Khaled called. He sounded upset. I arranged to meet him at London’s Euston station, close to where he was staying. He wore a knitted Balaclava and a cheap plastic jacket: he looked like a mixture of terrorist and migrant. He was thinner than I remembered him from Dhaka, diminished by cold and privation. We sat at a plastic table on the food concourse, in front of illuminated panels of baked potatoes, burgers and pizzas. He couldn’t eat or drink because it was Ramadan. He said: “I have to go home. I can’t afford to stay.”
A friend who was studying in London had persuaded him, with an enthusiastic letter, to come and join him here. You can do anything here. Life is a party. Forget struggling in Bangladesh. You can earn money to pay for the course, no problem.
Khaled persuaded his father to sell the last of the family land. It didn’t amount to much, but it had made them self-supporting in rice for nine months in the year. This raised about £1,000. The family contributed their lifetime’s savings – £700. A brother, a buyer in a garment factory, lent him £500. Other relatives found the money for the fare. That gave him half the cost of the one-year course in hotel management at a private college in London. Reassured by his friend’s optimism, he thought he would earn the rest.
The sacrifice of land is irreversible. To educate his children, Khaled’s father had parted with his most precious resource. To sell land is the most serious wager a subsistence farmer can make – it is a gesture of faith in the modern world that it will provide, not only for the children, but for all subsequent generations. Perhaps the ambition lingers to buy back the land one day, so that this desperate throw will be only a temporary break in an ancient tradition of self-reliance.
Khaled’s mother went with him to the river terminal in Barisal, from where he would go by river to Dhaka. As she kissed him goodbye, she said: “Now I shall stop weeping, because you are in the hands of Allah.” Her son, although he was 28, was frightened: the hope he carried was almost too great to bear.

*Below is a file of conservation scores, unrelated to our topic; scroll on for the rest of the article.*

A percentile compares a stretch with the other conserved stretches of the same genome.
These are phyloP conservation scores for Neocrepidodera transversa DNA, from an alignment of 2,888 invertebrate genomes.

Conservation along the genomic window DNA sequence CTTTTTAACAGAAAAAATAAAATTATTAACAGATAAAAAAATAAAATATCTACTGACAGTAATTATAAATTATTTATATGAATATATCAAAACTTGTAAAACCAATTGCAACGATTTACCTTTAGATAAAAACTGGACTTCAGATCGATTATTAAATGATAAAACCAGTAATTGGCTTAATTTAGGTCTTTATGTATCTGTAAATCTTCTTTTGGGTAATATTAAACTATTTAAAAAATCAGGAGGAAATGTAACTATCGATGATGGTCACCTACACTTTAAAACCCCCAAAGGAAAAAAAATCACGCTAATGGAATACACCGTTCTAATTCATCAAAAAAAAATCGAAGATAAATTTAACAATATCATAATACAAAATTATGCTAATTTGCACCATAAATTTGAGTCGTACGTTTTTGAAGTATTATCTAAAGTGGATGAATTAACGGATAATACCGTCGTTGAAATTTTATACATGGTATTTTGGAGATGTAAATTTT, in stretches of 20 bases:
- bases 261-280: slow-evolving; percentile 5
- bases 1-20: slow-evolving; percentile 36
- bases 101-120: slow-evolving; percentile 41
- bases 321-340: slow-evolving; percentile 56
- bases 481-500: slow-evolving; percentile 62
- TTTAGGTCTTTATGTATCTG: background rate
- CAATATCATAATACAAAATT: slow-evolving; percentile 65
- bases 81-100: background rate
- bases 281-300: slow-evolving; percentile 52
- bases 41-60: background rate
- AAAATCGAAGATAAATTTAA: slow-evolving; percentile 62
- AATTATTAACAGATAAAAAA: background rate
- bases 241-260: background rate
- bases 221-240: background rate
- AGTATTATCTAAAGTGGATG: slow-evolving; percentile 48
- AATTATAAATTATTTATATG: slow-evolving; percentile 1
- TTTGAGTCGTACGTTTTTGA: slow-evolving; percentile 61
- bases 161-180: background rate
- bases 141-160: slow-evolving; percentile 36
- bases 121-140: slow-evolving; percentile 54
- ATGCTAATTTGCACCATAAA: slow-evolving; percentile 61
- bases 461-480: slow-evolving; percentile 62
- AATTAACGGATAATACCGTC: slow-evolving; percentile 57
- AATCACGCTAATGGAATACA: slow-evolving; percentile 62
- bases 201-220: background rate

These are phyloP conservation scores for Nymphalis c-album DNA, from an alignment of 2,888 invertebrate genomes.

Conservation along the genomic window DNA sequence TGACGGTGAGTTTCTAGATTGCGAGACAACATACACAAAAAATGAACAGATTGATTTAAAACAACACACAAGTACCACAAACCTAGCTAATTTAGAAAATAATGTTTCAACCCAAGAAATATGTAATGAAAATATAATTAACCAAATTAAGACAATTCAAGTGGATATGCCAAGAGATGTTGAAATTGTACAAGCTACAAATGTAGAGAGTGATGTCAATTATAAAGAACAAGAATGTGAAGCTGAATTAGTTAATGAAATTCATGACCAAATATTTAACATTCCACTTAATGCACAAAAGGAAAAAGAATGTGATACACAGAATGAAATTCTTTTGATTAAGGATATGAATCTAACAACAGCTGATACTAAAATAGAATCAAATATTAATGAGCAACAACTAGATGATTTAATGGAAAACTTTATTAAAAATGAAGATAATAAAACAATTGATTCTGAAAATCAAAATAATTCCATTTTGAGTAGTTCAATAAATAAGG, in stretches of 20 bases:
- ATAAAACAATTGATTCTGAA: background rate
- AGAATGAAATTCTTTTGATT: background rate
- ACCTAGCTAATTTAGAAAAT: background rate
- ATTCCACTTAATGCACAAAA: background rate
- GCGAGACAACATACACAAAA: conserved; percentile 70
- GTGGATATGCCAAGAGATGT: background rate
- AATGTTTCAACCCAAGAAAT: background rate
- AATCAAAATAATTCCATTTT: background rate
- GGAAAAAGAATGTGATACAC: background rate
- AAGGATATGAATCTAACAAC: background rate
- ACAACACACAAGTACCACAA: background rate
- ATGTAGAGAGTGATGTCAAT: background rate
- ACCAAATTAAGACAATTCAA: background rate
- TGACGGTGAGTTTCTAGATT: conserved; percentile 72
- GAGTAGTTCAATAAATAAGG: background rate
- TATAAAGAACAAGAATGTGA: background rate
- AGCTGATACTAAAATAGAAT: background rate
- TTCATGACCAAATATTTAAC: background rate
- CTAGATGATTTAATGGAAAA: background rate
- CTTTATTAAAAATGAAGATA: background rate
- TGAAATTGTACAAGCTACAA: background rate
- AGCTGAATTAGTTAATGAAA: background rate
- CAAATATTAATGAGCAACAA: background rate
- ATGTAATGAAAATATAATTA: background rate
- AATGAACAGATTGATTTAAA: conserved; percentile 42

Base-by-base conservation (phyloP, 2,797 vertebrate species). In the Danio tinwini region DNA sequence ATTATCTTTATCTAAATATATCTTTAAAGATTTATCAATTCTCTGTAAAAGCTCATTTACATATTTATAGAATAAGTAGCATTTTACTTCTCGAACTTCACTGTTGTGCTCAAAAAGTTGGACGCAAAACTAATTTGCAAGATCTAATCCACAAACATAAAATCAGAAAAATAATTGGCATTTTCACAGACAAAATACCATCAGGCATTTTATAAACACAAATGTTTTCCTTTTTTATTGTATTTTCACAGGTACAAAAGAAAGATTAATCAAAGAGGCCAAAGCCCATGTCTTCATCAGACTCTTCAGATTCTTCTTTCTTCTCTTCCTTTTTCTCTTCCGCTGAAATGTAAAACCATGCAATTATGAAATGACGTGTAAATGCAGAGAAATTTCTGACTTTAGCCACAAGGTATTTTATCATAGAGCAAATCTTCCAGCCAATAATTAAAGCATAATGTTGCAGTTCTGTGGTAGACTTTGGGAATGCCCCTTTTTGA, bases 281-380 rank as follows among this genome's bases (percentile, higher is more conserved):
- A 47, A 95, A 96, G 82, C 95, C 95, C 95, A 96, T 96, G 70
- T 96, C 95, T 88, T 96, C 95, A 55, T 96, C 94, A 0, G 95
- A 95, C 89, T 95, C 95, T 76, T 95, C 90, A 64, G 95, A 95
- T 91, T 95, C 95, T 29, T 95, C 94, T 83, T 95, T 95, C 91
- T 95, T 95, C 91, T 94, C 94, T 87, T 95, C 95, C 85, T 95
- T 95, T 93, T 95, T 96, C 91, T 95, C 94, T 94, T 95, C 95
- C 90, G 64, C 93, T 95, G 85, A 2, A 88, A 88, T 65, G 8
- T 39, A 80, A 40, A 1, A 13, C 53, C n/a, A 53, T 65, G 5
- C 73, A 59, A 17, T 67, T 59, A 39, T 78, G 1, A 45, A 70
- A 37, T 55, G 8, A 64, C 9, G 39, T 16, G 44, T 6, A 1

But he was going to get out of Bangladesh! This is what so many unemployed graduates and disconsolate young men dream of as they pay over money to agents who, as often as not, disappear with it; or, if they are lucky, get them a job as a driver, security guard or houseboy in Abu Dhabi or Riyadh. Once there, they have to unlearn everything their education has taught them, in order to enter the world of gilded servility, and to send the remittances that will help the family survive back home in the village. In Bangladesh, they would rather remain unemployed than do menial work; abroad, no one sees the humiliations they endure.
The London of the buses and parks and famous buildings was familiar to Khaled. The London of racism, of a shared, underheated bedsit over an Indian restaurant, was not. Khaled soon discovered that with his student visa he was allowed to work 20 hours a week. He got a job immediately, serving and clearing away breakfast in a big hotel, six o’clock in the morning till noon, five days a week, minimum wage. This gave him £78. The room he shared with his friend cost £70 a week, with meals. How could he cover his expenses and pay the remaining college fees on £8 a week?